Brian did the math quickly, then double checked his phone, then let out a sigh. ‘It’s alright,’ he said, getting to his feet. ‘It’s only two over there. We could stay here three more days and be fine.’

‘Yeah, I’m not that keen on it, to be honest,’ Dale said, helping Steph to her feet and rubbing sand out of his hair. ‘It’s been amazing, man, but I still feel sick. And I’m hungry.’

‘Yeah, lets…’ Brian paused and the others looked at him, curious. ‘Did anyone else hear that?’

‘What?’

‘Listen.’ They were silent, but there was nothing besides the sizzle of the dying fire and the falling rain on the trees. And then it came again, louder this time. A wail, not quite a wolf’s howl or a lion’s roar but something in between, low and savage, more chilling than the rain. Whatever made it was big, that was for sure. It came from somewhere in the forest.

‘Let’s go home,’ Steph said. No one argued.

They collected their bags and trekked back through the field of boulders to the mountain, and by the time they reached the shelter of the cave they were all drenched and shivering. Dale and Elyse were the worst, their noses running and throats sore. Still, despite this unpleasant end to their bizarre holiday, none of them could stop smiling.

Brian unlocked the door and they all stepped back out into the forest they’d left so long ago. The sun was shining but the air was crisp and cold compared to the other world – though at least it wasn’t raining. They stood for a while, absorbing the rays of sunlight. Elyse put an arm around Brian and smiled at him. ‘That was amazing,’ she said.

‘Hell yeah,’ Matt said seriously. ‘Listen, man, I want to read that book.’

Brian pulled it out of his backpack and handed it to Elyse. ‘She asked first.’

‘Thanks.’

‘Just pass it on when you finish. We all have to read it. There’s lots of stuff in there we might need if we keep exploring.’ He glanced around at them. ‘You do all want to keep going, right? I mean, it’s amazing, isn’t it?’

‘Yeah,’ Steph said. ‘Creepy, though, right? The thing Matt saw, and that weird howl?’     ‘We’ll be careful,’ Brian said.

‘I think we should make rules,’ Dale said quietly. ‘To make sure we don’t… a lot of stuff could go wrong, right? We should make rules.’

‘Like what?’

‘Like, no one goes there unless we’re all there. Either all of us, or none of us.’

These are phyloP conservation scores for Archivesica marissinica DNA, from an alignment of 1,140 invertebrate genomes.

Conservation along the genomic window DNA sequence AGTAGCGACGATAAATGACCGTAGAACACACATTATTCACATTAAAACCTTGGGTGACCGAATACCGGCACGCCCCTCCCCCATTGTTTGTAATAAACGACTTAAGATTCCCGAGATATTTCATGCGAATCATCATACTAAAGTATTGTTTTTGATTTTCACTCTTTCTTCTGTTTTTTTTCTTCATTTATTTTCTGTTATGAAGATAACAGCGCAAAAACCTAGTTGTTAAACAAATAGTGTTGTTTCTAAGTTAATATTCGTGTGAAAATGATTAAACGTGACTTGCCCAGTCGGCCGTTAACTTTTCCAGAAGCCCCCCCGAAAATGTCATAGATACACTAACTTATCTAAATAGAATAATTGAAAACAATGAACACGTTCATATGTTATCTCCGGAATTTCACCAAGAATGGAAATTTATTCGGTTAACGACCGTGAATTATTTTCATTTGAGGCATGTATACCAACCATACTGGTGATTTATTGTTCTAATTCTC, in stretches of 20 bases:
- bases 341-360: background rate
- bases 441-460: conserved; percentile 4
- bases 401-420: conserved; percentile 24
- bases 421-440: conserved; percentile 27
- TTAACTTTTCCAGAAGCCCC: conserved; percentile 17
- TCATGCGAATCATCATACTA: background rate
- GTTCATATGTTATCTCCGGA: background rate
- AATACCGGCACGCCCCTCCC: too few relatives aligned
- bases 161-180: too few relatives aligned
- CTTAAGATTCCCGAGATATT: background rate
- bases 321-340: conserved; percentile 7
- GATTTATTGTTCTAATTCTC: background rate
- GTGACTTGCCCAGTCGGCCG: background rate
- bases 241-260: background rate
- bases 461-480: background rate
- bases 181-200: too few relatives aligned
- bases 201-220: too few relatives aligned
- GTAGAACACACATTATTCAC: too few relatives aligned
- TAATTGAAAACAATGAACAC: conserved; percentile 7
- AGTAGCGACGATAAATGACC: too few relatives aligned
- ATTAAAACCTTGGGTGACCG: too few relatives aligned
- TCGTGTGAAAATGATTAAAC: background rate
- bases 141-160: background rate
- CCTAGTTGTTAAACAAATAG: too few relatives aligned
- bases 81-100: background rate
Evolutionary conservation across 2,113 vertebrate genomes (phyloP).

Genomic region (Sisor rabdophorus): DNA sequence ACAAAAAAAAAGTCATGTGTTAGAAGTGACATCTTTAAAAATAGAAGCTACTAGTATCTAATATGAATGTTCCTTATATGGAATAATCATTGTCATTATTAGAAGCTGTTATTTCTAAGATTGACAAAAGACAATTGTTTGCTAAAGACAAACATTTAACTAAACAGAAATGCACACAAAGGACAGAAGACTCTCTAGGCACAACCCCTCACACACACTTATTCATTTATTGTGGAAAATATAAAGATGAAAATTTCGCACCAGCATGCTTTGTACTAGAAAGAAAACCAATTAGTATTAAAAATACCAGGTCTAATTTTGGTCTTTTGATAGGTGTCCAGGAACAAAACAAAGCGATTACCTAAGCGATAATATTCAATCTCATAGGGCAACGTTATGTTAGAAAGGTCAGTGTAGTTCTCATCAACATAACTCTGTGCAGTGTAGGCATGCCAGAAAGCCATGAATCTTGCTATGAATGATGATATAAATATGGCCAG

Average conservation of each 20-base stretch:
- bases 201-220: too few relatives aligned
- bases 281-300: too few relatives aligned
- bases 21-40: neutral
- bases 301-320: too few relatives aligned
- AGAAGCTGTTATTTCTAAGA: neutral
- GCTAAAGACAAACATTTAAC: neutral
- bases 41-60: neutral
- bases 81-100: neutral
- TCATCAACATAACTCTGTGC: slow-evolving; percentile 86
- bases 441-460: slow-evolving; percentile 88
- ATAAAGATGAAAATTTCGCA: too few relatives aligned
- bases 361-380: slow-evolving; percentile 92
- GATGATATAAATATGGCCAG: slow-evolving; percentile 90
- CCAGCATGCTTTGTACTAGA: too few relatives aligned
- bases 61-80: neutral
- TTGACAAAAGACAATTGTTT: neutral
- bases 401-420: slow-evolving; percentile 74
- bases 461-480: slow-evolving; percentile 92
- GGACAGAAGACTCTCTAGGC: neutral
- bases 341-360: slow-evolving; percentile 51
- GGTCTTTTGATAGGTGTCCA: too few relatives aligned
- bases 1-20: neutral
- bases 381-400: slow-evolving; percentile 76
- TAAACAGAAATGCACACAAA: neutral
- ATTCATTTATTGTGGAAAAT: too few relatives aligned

Brian nodded. ‘Yeah, sounds reasonable.’

‘And also, we always carry food, water, and weapons. And no one talks about it to anyone else. No one else can know about it.’

‘The second rule of World Club is…’ Matt said, but no one laughed.

‘And only one world at a time,’ Brian added.

They looked at him, confused. ‘I mean, it’s possible to open lots of doors, in this world and others. But that would be dangerous, wouldn’t it? To have too many, anything could come out, or go in, keys could get lost. I dunno, it seems dangerous, right?’

‘You can just make these? That easily?’ Dale said.

‘Yeah. But I don’t think we should. If we decide to leave a world, we should close the door before we explore another one, you know? One at a time.’

‘How do you close doors?’ Elyse asked.

Brian thought back, then nodded slowly. ‘I’m pretty sure you just snap the key and say… I forget the word but it’s in the book. Easy. Zindel – the guy that wrote it – he only ever had to do it once, and apparently once they’re closed you can’t reopen them.’

‘I guess it doesn’t matter, no one can open it without the key.’

‘Exactly. Which, by the way, I’m keeping.’

‘Can you make copies?’ Steph asked.

‘I… don’t think so. He never mentions anything like that. Feel free to try, but I’m keeping this one. Besides, we’ll always be going together, right? I’m not that keen on wandering around in there alone.’

Matt nodded, and then broke out in a tired grin. ‘I don’t know about you guys, but I don’t think we’ll ever want to close this world. I know it was creepy, but… wasn’t it…’

‘Beautiful?’ Elyse finished. ‘Yeah.’

‘I mean, think of the possibilities,’ he went on. ‘We can built a fort or a treehouse or something in the forest for safety, make a cool house for ourselves, hang out there whenever we want, as long as we want. We could have a week long holiday every weekend. A month long one! No rules, no cops, no one at all but us. With a beach right there, bonfires whenever we want, endless places to explore. Jesus, think about it!’

‘Guys, I really gotta get home, I’m dying here,’ Dale said, running a hand under his nose.

‘Yeah, alright. I’ll see you guys at school tomorrow,’ Brian said. ‘Everyone up for this next weekend? Start building our mansion?’

‘Hell, why not tomorrow?’ Matt said.

‘I don’t think that’s a good idea,’ Steph said.

‘Why not?’

‘Well… Think about it. We still age at the normal rate, don’t we? So if we spend like twelve hours over there per day, we’ll be, like, thirty before the end of high school. Right?’

Brian nodded reluctantly. ‘The woman has a point,’ he said. ‘We should pace ourselves. Why don’t we limit it to, say, one day per week?’

‘I’m up for that.’

‘Done.’

‘Done.’

‘Yup.’

‘Who’s up to party on the beach Saturday night?’

There was a subdued but cheerful round of nods and grins that warmed Brian’s heart and filled him with joy all over again. The Worlds are our oysters, he thought, and laughed out loud.